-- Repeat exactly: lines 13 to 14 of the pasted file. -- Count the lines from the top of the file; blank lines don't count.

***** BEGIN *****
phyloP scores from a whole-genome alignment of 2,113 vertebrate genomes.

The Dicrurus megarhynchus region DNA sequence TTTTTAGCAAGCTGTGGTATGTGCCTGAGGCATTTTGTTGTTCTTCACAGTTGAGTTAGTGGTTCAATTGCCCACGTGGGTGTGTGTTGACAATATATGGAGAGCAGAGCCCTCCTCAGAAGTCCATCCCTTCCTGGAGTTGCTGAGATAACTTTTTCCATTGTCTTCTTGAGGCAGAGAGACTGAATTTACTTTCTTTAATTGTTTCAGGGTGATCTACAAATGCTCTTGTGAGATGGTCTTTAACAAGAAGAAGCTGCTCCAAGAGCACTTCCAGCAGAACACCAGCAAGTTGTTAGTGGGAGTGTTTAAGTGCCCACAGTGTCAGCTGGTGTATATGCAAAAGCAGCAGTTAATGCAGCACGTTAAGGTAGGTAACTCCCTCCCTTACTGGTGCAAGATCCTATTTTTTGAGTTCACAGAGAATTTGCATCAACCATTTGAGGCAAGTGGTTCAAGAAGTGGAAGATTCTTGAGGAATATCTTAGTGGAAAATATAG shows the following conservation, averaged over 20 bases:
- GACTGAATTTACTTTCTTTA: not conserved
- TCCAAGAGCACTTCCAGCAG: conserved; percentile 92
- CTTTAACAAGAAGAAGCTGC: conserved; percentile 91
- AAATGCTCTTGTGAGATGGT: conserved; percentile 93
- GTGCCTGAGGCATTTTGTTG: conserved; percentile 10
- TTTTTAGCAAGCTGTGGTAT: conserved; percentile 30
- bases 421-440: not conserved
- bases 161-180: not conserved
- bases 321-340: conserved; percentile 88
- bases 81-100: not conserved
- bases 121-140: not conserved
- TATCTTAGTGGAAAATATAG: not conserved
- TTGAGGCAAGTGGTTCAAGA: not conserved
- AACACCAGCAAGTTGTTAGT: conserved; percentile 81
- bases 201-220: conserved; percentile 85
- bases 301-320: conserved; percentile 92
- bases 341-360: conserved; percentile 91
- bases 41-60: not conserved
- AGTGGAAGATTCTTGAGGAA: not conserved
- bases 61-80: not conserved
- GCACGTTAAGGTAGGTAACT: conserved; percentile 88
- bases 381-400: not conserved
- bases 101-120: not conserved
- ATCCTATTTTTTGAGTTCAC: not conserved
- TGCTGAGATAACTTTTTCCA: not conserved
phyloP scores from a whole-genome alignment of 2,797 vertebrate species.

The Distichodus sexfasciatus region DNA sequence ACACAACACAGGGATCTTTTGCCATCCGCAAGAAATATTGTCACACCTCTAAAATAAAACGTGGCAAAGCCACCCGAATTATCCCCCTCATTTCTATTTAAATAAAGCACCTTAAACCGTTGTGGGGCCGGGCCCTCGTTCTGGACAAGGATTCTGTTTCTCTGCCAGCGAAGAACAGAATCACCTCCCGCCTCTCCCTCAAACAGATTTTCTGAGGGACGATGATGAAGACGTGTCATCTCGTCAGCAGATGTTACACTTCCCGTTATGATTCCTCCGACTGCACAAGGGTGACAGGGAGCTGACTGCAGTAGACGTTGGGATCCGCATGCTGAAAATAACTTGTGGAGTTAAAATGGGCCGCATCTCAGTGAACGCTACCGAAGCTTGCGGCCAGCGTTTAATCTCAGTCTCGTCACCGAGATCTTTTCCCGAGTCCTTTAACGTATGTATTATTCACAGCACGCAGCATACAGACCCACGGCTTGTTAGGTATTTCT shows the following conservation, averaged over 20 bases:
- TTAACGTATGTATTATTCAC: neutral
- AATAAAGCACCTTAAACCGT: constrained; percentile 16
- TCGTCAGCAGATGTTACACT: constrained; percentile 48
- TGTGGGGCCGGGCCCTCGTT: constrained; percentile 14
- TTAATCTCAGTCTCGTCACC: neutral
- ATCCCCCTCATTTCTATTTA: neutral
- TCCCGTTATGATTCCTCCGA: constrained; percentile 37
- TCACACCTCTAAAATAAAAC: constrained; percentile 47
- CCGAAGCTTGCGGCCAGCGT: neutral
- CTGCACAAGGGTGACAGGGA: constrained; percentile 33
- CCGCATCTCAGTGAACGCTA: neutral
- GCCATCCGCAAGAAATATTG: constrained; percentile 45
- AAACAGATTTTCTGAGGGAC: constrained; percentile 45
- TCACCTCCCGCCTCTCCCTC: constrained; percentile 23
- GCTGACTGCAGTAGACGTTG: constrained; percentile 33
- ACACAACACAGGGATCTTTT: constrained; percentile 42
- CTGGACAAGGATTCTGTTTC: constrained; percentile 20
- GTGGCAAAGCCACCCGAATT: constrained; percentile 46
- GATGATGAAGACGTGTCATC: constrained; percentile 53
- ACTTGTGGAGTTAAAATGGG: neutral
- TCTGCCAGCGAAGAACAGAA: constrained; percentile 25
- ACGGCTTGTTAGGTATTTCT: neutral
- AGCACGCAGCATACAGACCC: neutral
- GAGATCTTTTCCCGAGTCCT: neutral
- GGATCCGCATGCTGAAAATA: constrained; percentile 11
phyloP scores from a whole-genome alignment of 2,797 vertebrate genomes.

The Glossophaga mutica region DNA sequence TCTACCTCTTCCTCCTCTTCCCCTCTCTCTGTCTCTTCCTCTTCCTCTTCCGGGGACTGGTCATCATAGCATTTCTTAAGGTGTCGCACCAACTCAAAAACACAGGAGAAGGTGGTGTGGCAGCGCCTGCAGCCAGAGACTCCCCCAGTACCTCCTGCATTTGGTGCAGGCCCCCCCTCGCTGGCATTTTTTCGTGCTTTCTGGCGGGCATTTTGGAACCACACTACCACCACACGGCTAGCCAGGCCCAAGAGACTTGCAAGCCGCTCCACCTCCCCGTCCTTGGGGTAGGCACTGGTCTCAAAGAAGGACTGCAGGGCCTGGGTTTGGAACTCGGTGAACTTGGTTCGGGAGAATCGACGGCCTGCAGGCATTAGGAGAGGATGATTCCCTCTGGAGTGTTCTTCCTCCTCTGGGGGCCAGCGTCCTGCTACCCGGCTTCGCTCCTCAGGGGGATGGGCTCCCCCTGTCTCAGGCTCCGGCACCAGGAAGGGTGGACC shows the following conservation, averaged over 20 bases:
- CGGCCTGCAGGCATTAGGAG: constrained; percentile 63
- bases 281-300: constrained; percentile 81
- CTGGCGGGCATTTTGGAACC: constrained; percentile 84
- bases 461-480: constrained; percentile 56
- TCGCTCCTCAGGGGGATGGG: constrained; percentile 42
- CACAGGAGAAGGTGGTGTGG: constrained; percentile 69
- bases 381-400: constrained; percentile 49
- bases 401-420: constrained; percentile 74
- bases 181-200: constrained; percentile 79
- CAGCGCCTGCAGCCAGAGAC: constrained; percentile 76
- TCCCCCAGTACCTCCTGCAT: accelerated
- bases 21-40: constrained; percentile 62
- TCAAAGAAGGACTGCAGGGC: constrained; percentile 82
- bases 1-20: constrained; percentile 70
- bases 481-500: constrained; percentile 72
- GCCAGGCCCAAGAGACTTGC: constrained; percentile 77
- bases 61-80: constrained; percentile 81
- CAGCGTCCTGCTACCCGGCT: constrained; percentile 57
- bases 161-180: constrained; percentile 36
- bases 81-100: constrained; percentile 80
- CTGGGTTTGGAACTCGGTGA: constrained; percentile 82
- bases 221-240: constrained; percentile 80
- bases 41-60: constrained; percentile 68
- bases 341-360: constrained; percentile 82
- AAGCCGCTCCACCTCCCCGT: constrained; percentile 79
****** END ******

- bases 121-140: not conserved
- TATCTTAGTGGAAAATATAG: not conserved